Does Keysight foresee any laws or litigation forming that would impact 6G or 5G buildouts for the broader telecoms industry?
The most obvious policy differences for the 6G context is the US government making a significant change in how wireless research funding is allocated. Prior to 5G, the US government, through National Science Foundation (NSF), would allow funds for wireless research, but they were not earmarked for wireless. A slight change evolved with the Platforms for Advanced Wireless Research (PAWR) program with modest funding earmarked for wireless. The last two years have seen significant laws passed by congress, with designated funding and economic advantages for wireless entities.
There are other policy decisions relating to the obvious (spectrum, small-cell siting, taxation and support of rural wireless, use of wireless in defense applications, etc). Lastly, more policy will be set up to ensure that 6G does what it is supposed to do for society. As we get to more mission-critical applications, the governments will step in to drive regulation for the sake of safety at the local and national level.
Will O-RAN continue to be a business opportunity under the 6G network?
Whether it is the O-RAN standard itself or something beyond that, the drivers for O-RAN are more pronounced in the 6G context. The vision for 5G is to virtualize as much of the network as possible, to decrease costs and drive flexibility into the system. O-RAN is a natural fallout of that, given that it is specific to virtualizing the parts of the radio access network (RAN) for which such work is practical.
While virtualizing power amplifiers and antennas is perhaps the realm of some future generation, the virtualization of much of the baseband processing is happening now. This drives a disaggregation of the base station and from that is the need for common architectural boundaries and standardized interfaces between them. This trend will accelerate to ensure 6G is flexible.
One other fallout of O-RAN is the development of the RAN Intelligent Controller concept – a necessary control element that sits astride the RAN/Core boundary to ensure optimal use of the virtualized elements of the RAN. 6G is likely to drive the next generation of this architecture, with additional AI-based functionality and AI-based capability.
What frequencies will be chosen or used?
The frequency band issue is an important one to discuss. First, like all previous generations, 6G technology will be applied to frequencies that are used by existing generations. The next phase of modulation techniques, MIMO, channel coding, multiple-access technology, etc. will be applied to the existing bands. This includes what we now call 5G FR2 – the band between 24 and 52 GHz. You can expect significant changes in the technologies applied to this band – because it will be only one generation old when 6G rolls around; there will be many opportunities for enhancing radio capability.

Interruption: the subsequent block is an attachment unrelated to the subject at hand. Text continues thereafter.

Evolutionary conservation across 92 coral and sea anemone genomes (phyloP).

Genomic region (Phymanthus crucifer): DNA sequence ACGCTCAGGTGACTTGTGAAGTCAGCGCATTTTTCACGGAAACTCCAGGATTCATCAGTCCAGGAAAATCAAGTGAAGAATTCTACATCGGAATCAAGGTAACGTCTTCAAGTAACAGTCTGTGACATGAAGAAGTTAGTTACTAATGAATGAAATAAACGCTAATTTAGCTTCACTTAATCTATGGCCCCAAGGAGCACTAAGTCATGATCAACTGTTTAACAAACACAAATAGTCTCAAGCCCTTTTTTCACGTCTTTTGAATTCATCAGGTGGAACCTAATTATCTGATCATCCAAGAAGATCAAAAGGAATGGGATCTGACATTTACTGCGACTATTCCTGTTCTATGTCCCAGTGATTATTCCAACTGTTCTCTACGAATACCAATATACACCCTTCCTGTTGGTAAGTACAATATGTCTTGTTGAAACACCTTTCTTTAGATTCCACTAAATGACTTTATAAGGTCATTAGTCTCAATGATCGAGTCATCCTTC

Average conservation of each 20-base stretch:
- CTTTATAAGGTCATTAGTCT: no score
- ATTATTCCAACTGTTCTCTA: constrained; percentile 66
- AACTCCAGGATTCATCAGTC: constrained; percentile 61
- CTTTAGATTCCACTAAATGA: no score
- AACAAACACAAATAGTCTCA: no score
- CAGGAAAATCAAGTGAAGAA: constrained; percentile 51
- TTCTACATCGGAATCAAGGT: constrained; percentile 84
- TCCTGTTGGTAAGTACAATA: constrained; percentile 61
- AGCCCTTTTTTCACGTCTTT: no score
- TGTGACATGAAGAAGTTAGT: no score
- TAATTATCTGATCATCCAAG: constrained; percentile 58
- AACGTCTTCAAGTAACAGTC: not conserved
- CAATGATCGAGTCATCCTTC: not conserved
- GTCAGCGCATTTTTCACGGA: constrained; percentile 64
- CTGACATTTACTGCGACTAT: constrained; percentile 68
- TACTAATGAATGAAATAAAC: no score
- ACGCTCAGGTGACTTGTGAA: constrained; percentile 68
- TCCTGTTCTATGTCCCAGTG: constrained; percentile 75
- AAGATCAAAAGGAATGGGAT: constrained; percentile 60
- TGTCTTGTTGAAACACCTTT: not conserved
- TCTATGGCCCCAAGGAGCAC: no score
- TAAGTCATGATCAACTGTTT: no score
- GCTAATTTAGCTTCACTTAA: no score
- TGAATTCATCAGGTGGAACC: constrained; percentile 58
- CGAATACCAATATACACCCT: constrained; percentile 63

Lastly, the addition of higher bands is getting plenty of attention. I expect practical communications and imaging technology to be developed utilizing bands from 110 to as high as 330 GHz. There is research happening for even higher frequencies, but practical limitations are profound and perhaps we should wait for 7G for these.
Who or what will be the breakthrough driver for 6G?
A few key elements will make a difference in the success of 6G as a technology generation.
- First, a single global standard is necessary for scale and consistency. 5G is the first example of a generation developed with no competing standard. For 6G to be a breakthrough, the industry should not allow geopolitical tensions to create work on a standard that splits into competing technologies.
- Second, the research happening now must yield affordable technologies for use during the evolution of 6G from the late ‘20’s to the late ‘30’s.
- Lastly, the advancements in security technology must keep up. Without high levels of trust in the system, “an integral part of society” will never manifest.
Alex Lawrence is Managing Editor at 6GWorld. His mission is to bring together stakeholders from across industries, countries and disciplines to make sure that, as technology evolves in the coming decade, it’s meeting the changing demands of society, government and business.
He has been involved as a professional nosy person in the telecoms sphere since 2004, with short detours through industrial O&M and marketing.
If you’d like to talk to Alex about your ideas or projects he’d love to hear from you. @animalawrence or email@example.com.